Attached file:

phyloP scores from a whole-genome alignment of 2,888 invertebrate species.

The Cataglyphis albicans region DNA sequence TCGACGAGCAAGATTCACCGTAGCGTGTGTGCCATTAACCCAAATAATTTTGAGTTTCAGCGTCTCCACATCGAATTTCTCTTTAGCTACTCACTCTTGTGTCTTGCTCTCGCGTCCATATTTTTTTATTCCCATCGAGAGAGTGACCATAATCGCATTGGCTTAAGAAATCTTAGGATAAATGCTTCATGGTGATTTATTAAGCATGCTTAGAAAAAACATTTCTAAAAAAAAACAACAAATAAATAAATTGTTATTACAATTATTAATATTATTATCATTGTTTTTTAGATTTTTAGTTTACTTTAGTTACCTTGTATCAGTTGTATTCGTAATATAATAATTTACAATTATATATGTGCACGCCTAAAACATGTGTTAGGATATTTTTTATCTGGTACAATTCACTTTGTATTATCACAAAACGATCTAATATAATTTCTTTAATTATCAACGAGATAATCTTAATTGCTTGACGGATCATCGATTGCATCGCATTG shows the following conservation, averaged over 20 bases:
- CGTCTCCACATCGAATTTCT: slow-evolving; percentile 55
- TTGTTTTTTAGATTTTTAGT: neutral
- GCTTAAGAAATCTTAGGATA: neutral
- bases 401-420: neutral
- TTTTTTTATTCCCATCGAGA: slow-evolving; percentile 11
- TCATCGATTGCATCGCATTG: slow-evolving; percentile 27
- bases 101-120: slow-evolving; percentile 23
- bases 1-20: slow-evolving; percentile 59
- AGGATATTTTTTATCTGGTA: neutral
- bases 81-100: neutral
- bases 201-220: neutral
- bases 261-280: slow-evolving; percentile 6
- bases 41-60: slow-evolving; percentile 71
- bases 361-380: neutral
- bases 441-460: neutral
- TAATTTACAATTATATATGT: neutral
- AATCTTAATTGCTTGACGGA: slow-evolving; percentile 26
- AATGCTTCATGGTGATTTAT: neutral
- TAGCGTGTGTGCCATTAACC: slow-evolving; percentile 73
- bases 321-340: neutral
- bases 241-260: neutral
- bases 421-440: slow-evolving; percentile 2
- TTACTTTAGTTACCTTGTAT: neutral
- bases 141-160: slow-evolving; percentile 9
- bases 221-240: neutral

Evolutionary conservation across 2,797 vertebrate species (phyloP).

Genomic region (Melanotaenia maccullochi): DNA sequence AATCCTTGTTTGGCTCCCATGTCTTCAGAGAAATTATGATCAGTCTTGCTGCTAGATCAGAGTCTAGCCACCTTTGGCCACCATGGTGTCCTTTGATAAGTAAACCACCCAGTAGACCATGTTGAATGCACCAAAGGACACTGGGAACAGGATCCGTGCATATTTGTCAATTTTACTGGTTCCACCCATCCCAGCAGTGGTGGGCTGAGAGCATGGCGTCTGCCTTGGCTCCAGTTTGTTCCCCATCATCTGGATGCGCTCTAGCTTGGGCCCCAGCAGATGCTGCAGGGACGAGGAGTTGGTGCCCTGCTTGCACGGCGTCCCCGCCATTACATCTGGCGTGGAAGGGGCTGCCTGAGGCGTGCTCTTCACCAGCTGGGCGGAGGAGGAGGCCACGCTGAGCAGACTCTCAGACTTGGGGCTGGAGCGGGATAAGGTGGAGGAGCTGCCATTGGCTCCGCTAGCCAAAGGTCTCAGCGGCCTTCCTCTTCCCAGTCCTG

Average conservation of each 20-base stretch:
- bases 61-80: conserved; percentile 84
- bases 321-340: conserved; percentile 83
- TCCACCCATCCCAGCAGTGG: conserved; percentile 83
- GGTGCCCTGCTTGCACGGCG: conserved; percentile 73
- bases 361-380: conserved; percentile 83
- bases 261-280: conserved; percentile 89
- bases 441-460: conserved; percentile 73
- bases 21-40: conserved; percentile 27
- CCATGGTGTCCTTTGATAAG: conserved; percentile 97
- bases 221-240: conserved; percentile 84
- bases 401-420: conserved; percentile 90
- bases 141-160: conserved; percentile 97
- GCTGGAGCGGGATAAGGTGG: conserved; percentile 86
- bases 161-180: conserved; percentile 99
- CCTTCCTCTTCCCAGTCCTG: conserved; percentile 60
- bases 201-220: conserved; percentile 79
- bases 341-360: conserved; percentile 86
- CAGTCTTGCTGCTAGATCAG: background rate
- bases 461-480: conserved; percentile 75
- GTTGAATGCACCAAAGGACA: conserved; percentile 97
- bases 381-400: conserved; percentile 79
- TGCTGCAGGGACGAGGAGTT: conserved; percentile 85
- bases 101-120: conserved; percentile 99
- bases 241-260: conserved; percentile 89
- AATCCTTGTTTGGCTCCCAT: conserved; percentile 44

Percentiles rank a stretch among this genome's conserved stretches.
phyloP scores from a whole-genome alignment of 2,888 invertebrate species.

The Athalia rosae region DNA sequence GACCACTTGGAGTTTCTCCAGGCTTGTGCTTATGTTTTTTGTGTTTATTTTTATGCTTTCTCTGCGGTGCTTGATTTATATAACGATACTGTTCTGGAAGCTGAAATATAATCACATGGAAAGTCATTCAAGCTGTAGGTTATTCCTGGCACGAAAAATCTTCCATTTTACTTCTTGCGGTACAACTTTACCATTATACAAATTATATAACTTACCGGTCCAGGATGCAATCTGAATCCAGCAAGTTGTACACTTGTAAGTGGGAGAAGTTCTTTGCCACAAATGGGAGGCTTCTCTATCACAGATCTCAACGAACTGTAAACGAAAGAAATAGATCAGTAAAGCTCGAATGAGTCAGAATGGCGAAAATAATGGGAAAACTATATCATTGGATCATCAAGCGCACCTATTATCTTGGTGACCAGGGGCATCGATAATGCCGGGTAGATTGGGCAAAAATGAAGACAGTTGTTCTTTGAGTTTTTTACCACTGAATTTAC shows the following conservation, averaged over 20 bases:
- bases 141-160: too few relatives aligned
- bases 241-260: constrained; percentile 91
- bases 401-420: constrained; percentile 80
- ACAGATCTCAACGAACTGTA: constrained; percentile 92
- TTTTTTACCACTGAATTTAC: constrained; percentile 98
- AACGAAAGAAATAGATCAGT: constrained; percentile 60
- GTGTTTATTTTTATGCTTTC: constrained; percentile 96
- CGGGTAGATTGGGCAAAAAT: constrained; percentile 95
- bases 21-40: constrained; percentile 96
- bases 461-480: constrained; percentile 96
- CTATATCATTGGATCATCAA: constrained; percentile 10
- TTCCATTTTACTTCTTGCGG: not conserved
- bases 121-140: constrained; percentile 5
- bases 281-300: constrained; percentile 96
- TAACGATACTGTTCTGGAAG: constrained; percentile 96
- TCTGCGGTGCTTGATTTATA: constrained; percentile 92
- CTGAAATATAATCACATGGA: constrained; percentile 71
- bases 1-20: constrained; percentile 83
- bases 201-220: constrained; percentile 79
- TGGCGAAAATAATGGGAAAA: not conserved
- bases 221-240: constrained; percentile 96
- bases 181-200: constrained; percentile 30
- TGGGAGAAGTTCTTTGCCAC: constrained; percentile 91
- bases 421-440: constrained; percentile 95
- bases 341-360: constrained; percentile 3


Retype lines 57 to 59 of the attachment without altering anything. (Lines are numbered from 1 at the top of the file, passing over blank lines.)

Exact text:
phyloP scores from a whole-genome alignment of 2,888 invertebrate species.

The Athalia rosae region DNA sequence GACCACTTGGAGTTTCTCCAGGCTTGTGCTTATGTTTTTTGTGTTTATTTTTATGCTTTCTCTGCGGTGCTTGATTTATATAACGATACTGTTCTGGAAGCTGAAATATAATCACATGGAAAGTCATTCAAGCTGTAGGTTATTCCTGGCACGAAAAATCTTCCATTTTACTTCTTGCGGTACAACTTTACCATTATACAAATTATATAACTTACCGGTCCAGGATGCAATCTGAATCCAGCAAGTTGTACACTTGTAAGTGGGAGAAGTTCTTTGCCACAAATGGGAGGCTTCTCTATCACAGATCTCAACGAACTGTAAACGAAAGAAATAGATCAGTAAAGCTCGAATGAGTCAGAATGGCGAAAATAATGGGAAAACTATATCATTGGATCATCAAGCGCACCTATTATCTTGGTGACCAGGGGCATCGATAATGCCGGGTAGATTGGGCAAAAATGAAGACAGTTGTTCTTTGAGTTTTTTACCACTGAATTTAC shows the following conservation, averaged over 20 bases:
- bases 141-160: too few relatives aligned